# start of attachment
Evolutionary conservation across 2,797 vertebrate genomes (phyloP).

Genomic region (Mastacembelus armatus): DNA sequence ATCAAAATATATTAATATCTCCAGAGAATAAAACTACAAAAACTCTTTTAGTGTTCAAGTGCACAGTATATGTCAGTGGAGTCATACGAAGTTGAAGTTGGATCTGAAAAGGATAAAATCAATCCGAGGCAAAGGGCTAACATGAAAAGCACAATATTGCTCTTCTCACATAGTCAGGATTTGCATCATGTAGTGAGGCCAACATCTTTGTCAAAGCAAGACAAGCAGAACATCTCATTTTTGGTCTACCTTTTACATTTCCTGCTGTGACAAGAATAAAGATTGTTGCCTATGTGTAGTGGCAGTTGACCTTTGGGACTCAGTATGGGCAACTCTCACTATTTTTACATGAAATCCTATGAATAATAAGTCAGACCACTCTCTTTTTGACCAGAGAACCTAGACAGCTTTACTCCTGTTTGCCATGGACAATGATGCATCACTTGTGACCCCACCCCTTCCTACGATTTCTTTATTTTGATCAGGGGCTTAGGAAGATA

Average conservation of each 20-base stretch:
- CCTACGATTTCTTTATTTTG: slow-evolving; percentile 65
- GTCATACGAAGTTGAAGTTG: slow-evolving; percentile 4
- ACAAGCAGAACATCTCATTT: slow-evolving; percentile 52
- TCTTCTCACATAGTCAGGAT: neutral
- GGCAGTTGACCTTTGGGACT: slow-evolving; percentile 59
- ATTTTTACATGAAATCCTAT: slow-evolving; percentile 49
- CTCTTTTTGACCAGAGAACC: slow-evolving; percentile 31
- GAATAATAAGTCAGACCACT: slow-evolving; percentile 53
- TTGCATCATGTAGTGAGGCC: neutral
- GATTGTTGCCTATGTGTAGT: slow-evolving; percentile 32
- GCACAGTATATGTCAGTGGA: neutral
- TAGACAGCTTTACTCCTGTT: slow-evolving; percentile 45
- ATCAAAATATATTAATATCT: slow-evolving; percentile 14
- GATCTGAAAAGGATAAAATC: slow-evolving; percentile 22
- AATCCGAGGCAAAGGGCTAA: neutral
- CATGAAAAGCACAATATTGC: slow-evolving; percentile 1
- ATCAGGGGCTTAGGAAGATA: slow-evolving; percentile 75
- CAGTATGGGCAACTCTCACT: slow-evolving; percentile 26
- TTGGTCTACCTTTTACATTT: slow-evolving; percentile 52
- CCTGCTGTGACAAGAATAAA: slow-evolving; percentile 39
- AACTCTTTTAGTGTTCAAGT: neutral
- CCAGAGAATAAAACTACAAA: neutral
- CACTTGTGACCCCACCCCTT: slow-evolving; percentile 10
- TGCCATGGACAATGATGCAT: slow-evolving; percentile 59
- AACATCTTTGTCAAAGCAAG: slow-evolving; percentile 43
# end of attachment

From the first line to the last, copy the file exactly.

Evolutionary conservation across 2,797 vertebrate genomes (phyloP).

Genomic region (Mastacembelus armatus): DNA sequence ATCAAAATATATTAATATCTCCAGAGAATAAAACTACAAAAACTCTTTTAGTGTTCAAGTGCACAGTATATGTCAGTGGAGTCATACGAAGTTGAAGTTGGATCTGAAAAGGATAAAATCAATCCGAGGCAAAGGGCTAACATGAAAAGCACAATATTGCTCTTCTCACATAGTCAGGATTTGCATCATGTAGTGAGGCCAACATCTTTGTCAAAGCAAGACAAGCAGAACATCTCATTTTTGGTCTACCTTTTACATTTCCTGCTGTGACAAGAATAAAGATTGTTGCCTATGTGTAGTGGCAGTTGACCTTTGGGACTCAGTATGGGCAACTCTCACTATTTTTACATGAAATCCTATGAATAATAAGTCAGACCACTCTCTTTTTGACCAGAGAACCTAGACAGCTTTACTCCTGTTTGCCATGGACAATGATGCATCACTTGTGACCCCACCCCTTCCTACGATTTCTTTATTTTGATCAGGGGCTTAGGAAGATA

Average conservation of each 20-base stretch:
- CCTACGATTTCTTTATTTTG: slow-evolving; percentile 65
- GTCATACGAAGTTGAAGTTG: slow-evolving; percentile 4
- ACAAGCAGAACATCTCATTT: slow-evolving; percentile 52
- TCTTCTCACATAGTCAGGAT: neutral
- GGCAGTTGACCTTTGGGACT: slow-evolving; percentile 59
- ATTTTTACATGAAATCCTAT: slow-evolving; percentile 49
- CTCTTTTTGACCAGAGAACC: slow-evolving; percentile 31
- GAATAATAAGTCAGACCACT: slow-evolving; percentile 53
- TTGCATCATGTAGTGAGGCC: neutral
- GATTGTTGCCTATGTGTAGT: slow-evolving; percentile 32
- GCACAGTATATGTCAGTGGA: neutral
- TAGACAGCTTTACTCCTGTT: slow-evolving; percentile 45
- ATCAAAATATATTAATATCT: slow-evolving; percentile 14
- GATCTGAAAAGGATAAAATC: slow-evolving; percentile 22
- AATCCGAGGCAAAGGGCTAA: neutral
- CATGAAAAGCACAATATTGC: slow-evolving; percentile 1
- ATCAGGGGCTTAGGAAGATA: slow-evolving; percentile 75
- CAGTATGGGCAACTCTCACT: slow-evolving; percentile 26
- TTGGTCTACCTTTTACATTT: slow-evolving; percentile 52
- CCTGCTGTGACAAGAATAAA: slow-evolving; percentile 39
- AACTCTTTTAGTGTTCAAGT: neutral
- CCAGAGAATAAAACTACAAA: neutral
- CACTTGTGACCCCACCCCTT: slow-evolving; percentile 10
- TGCCATGGACAATGATGCAT: slow-evolving; percentile 59
- AACATCTTTGTCAAAGCAAG: slow-evolving; percentile 43